This is what people don’t understand. This is why we must concentrate and focus on these perpetrators.

Impact of watching porn

Ygerne: Thank you so much. We’ve got loads of positive comments coming in from the audience. Gratitude to you for your honesty and resilience.

Suzzan: Thank you. You’re so kind. I appreciate that. It’s worth the hard work.

It has been traumatising work, especially the pornography. For a year I’ve had to take a break because just watching it traumatised me and I was having other effects. For example, I would go to the shops or the post office and I would see different women, I would look at different women, young women, elderly women, all kinds of women and think about what genre they would be in. Every time.

If it’s done that to me, and, believe me I’m not masturbating to this material, I’m analysing crime scenes, because that’s what they are, what is it doing to young men in particular, who are masturbating to this kind of material? And then they’re out in the real world looking at women in the real world, what is it doing to them?

Ygerne: It’s terrifying.

Suzzan: It is and there’s so much to talk about.

I’ve researched serial killers and sexually motivated murders because most serial killers kill women. You can see the rise in serial killers, especially in America, since the early 70s, 80s, and 90s which coincided with the increase in violent pornography. You can see, it’s almost like an exact match.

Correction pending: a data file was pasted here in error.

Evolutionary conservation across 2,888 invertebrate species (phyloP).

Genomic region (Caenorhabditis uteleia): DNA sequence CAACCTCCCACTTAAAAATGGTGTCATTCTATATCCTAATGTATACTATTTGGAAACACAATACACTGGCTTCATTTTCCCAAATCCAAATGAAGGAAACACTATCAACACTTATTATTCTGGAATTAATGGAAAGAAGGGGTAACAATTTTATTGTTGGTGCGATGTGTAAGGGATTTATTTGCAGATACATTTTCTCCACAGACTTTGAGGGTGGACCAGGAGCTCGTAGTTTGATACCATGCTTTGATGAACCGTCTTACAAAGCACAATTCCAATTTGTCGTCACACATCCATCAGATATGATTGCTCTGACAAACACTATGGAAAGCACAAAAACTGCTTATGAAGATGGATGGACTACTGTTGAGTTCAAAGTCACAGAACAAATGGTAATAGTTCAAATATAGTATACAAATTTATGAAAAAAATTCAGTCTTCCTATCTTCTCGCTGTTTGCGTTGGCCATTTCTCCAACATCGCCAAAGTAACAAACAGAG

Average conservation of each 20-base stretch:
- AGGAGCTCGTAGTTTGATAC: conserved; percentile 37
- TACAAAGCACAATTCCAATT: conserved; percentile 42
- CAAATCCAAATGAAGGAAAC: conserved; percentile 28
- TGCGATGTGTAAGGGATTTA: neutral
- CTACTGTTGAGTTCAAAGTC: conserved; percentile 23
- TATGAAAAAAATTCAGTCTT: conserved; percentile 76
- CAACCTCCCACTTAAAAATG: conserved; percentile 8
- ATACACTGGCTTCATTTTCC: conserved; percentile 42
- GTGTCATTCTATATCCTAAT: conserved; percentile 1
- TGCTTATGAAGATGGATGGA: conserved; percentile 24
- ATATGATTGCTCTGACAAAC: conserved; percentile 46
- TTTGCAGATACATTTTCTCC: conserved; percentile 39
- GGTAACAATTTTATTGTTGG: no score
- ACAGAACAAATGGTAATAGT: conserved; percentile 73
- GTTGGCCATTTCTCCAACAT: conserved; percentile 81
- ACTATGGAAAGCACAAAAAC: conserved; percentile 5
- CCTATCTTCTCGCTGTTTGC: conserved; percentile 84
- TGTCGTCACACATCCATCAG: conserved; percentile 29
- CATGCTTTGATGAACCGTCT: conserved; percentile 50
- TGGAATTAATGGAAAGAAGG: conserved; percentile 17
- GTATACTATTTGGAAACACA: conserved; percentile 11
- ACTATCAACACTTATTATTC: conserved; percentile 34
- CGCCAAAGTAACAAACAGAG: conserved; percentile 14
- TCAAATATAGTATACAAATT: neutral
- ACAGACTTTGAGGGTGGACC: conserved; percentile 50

And their prime motivation is fantasy. Sex offenders say that it’s all about the fantasy. Whatever they do, whether they look through a woman’s bedroom window or expose themselves or want to kidnap and rape and murder a woman, it’s all about the fantasy and this escalation.

What happens is, they start watching what they like to call vanilla porn, although there’s not much of that around anymore, I can tell you, except in gay porn. If you don’t want to see violence then watch gay porn.

They start with the vanilla and go on to harder and harder stuff, and then bestiality. And once they’ve covered everything, they can no longer become aroused and that is when they cross the line into real offending. And might actually film it and import it onto Pornhub.

I can’t tell you how dangerous it is and how many rapes there are a year and sexual assaults – but I bet you money they are rising and have been rising since pornography became so available on the internet.